Introduction On the Road Sustainability

A film-making journey: sustainable.

Earlier this year, we’ve begun working on this documentary film. From the start, the project has required a lot of travelling. We’re going to Rome frequently, and we’re additionally shooting all around Italy. We’re filming in Scotland quite a bit, and also in a whole bunch of places between the two — different parts of Germany, England, Switzerland. Finally, we’ve been to Costa Rica for a few days and shot material at a sustainable fashion conference, and towards the end of this year we’ll even have the chance to go to South Korea to film at an OECD conference there.

A key concern of the protagonists that we’re filming — and our own, too — is climate change. That is why we are trying to make the shooting of this film as light on the environment as we can.

For our travels this means: The lion’s share of our trips around Europe are done by electric car, which we charge at stations that run on renewable energy. But that’s not always easy as flights are so ridiculously cheap. And driving from Berlin to Rome or from Berlin to Scotland takes two days in both cases — that is quite along haul. So there is always the temptation to fly. And we have flown — in cases when we would only be able to spend a couple of days on location. Going on a trip, driving two days both ways, in order to spend only two days in a place just makes no sense.

But we know that flight prices do not reflect the actual cost of these flights — they are heavily subsidised, so other forms of transport don’t stand a chance in comparison. Yet on an individual level, flying is the most energy-heavy form of travel. Anyone concerned about climate change should seriously think about the flying they do. So climatically speaking, flights should be much more expensive than they are. But they’re not.

So when we do have to fly we always compensate our flights’ CO2 emissions with Atmosfair. Atmosfair is a German non-profit that builds infrastructure around the world to help avoid CO2 emissions, and by paying them for compensation, we can help finance CO2-reducing infrastructur that corresponds with the CO2 that was emitted from our flights.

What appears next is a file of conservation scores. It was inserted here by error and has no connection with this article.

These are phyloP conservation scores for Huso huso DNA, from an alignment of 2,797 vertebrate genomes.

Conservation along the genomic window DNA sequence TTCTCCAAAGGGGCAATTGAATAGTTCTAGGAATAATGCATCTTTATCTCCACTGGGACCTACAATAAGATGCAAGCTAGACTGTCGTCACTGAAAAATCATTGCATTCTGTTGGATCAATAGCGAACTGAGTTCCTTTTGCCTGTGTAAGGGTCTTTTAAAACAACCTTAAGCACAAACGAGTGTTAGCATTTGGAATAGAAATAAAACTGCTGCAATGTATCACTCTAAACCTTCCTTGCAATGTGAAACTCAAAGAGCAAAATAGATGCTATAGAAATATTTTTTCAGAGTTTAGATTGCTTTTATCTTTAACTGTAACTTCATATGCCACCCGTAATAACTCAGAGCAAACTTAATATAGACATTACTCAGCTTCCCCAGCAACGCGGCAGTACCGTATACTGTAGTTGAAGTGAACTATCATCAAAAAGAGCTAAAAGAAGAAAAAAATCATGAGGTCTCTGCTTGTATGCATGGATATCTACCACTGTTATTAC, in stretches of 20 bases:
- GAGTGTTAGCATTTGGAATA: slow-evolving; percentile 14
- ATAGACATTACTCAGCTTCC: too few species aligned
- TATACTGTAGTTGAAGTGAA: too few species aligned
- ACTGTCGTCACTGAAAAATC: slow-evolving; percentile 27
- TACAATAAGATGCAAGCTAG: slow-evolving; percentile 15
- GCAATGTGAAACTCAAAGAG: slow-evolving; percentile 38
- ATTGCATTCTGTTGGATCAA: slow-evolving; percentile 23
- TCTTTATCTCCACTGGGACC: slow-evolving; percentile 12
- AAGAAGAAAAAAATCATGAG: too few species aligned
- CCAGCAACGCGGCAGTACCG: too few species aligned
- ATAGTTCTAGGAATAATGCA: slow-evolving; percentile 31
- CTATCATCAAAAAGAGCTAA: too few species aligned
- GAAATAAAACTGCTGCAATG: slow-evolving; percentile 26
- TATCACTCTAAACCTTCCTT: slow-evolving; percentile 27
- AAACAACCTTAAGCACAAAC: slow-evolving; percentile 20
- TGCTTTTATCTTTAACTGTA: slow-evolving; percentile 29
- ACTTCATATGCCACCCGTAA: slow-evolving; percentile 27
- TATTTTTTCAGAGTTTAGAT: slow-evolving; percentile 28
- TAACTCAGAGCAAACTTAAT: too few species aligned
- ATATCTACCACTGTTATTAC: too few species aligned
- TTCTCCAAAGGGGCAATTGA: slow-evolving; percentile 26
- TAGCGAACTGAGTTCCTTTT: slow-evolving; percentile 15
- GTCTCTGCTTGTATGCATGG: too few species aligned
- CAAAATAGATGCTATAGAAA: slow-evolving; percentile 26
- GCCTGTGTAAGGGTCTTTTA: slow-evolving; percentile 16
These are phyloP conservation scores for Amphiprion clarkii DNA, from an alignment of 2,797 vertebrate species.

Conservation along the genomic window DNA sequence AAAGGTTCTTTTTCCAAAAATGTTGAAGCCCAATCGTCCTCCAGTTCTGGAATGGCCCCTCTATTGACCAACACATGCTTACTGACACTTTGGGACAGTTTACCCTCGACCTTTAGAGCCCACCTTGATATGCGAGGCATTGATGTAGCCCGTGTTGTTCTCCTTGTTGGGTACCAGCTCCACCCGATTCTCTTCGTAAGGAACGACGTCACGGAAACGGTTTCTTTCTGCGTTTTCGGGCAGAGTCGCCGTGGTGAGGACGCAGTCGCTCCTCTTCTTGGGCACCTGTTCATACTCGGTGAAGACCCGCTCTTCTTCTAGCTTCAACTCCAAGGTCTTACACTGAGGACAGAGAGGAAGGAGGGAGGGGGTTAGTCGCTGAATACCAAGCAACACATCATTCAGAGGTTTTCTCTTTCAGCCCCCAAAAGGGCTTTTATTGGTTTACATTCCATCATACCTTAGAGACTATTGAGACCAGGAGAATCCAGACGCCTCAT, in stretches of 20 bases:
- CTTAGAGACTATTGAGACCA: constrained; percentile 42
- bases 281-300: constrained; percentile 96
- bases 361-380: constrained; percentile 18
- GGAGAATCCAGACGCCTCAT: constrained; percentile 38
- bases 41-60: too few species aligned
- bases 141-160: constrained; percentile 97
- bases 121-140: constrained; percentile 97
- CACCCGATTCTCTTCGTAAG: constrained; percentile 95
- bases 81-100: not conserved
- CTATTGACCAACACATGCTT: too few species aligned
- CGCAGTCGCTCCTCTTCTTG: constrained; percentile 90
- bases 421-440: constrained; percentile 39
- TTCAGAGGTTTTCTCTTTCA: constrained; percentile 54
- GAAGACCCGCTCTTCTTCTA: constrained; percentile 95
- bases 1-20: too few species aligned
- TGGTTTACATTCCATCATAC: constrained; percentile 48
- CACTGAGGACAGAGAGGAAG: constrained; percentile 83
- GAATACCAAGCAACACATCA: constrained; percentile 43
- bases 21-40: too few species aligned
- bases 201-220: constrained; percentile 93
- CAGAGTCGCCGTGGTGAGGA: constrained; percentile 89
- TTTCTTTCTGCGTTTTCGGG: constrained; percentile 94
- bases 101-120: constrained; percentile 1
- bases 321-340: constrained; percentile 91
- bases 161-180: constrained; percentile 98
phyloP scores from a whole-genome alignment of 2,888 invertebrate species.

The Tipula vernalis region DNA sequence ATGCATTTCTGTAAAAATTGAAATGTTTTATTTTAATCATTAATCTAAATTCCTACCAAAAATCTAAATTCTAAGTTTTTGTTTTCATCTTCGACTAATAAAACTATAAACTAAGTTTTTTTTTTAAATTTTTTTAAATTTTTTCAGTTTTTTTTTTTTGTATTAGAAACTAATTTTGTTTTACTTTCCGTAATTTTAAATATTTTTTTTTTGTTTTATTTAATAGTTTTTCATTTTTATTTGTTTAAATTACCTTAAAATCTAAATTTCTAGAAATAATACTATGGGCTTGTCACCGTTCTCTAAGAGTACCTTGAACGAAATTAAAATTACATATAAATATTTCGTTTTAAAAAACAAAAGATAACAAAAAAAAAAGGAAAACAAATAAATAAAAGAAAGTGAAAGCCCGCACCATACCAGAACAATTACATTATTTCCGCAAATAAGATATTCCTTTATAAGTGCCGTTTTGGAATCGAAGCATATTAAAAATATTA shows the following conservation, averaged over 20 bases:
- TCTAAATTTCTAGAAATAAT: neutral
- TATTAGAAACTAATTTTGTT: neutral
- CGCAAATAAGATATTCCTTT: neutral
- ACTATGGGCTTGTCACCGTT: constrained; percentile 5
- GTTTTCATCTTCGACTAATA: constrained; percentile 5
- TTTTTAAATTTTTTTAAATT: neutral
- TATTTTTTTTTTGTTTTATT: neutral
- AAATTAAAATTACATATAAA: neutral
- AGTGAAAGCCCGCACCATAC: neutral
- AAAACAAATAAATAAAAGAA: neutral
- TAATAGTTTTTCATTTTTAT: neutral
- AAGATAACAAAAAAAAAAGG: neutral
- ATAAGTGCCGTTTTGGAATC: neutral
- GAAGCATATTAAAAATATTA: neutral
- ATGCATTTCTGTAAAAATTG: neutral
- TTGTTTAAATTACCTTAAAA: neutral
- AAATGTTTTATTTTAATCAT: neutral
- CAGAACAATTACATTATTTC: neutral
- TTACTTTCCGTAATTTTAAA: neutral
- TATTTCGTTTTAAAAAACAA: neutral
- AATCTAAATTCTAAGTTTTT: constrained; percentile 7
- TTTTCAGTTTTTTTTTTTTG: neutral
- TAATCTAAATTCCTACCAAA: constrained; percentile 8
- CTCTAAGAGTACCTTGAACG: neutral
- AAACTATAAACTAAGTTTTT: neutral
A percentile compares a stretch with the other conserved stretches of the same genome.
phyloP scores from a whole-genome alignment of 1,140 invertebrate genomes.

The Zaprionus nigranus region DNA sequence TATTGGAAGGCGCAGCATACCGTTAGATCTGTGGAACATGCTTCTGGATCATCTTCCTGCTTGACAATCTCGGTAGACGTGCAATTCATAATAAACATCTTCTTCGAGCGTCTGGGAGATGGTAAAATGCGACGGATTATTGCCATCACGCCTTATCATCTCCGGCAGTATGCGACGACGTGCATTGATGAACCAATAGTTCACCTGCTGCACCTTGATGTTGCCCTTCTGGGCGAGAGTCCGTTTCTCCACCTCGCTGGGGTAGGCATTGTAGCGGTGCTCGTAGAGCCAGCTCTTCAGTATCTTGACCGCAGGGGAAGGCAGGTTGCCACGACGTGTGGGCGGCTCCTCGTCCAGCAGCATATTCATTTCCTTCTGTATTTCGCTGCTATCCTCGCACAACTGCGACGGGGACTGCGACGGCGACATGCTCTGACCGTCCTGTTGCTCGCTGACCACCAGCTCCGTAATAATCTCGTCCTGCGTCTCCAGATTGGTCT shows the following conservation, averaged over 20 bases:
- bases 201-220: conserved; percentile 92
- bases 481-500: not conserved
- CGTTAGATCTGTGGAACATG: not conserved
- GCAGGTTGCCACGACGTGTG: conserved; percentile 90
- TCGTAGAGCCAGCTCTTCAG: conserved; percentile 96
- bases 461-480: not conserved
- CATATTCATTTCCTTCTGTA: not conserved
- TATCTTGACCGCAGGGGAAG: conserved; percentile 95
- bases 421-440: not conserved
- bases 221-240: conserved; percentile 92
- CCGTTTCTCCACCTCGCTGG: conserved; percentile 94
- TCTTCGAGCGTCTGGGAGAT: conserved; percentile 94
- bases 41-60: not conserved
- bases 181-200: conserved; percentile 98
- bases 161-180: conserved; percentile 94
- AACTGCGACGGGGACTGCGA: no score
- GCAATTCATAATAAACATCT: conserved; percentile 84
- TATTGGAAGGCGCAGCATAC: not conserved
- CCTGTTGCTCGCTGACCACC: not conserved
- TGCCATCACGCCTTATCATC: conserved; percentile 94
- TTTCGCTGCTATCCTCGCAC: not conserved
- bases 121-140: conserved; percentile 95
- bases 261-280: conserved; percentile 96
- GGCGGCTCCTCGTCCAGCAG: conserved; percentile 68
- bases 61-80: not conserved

Finally, during the course of the project, I (Martin) have already become a vegetarian, and Nick has seriously cut down on his meat consumption.

We will also use this blog to report on our experiences with sustainable film making.

7 replies on “A film-making journey: sustainable.”

[…] A lot is going on in Costa Rica these days, and some of it has an impact on the story of our film. So we need to stay in touch with Alvaro. And even though it’s the absolute best thing to go and see and meet people, we cannot travel all the time, and speak to someone like Alvaro in person as often as we want. (Not only, but in part also for reasons of sustainability.) […]


When you’re filming, there are two reasons why the train doesn’t usually work:
(1) You have A LOT of equipment to carry around (lights, several cameras, we even travel with an iMac), and it would be impossible to bring everything on a train with just two people.
(2) We need to be in very many places, and move between them swiftly, and that is sometimes simply impossible if you don’t bring your own means of transport. We would end up having to gets lots of taxis etc., and those would burn fossil fuels then.

Having said this, we do take the train when we can — we took the train from Scotland to London once, and before our trip to South Korea we will travel by train to Amsterdam.


[…] In den vergangenen zehn Monaten entstand allerdings ein Löwenanteil der Langstreckenfahrten und ging auf das Konto unseres Dokumentarfilmprojekts — wir versuchen, für unsere Dreharbeiten auf Flüge zu verzichten und unsere Reisen durch Europa elektrisch zurückzulegen. In einem Blogpost auf der Website zum Filmprojekt habe ich das ein wenig erläutert (Englisch). […]


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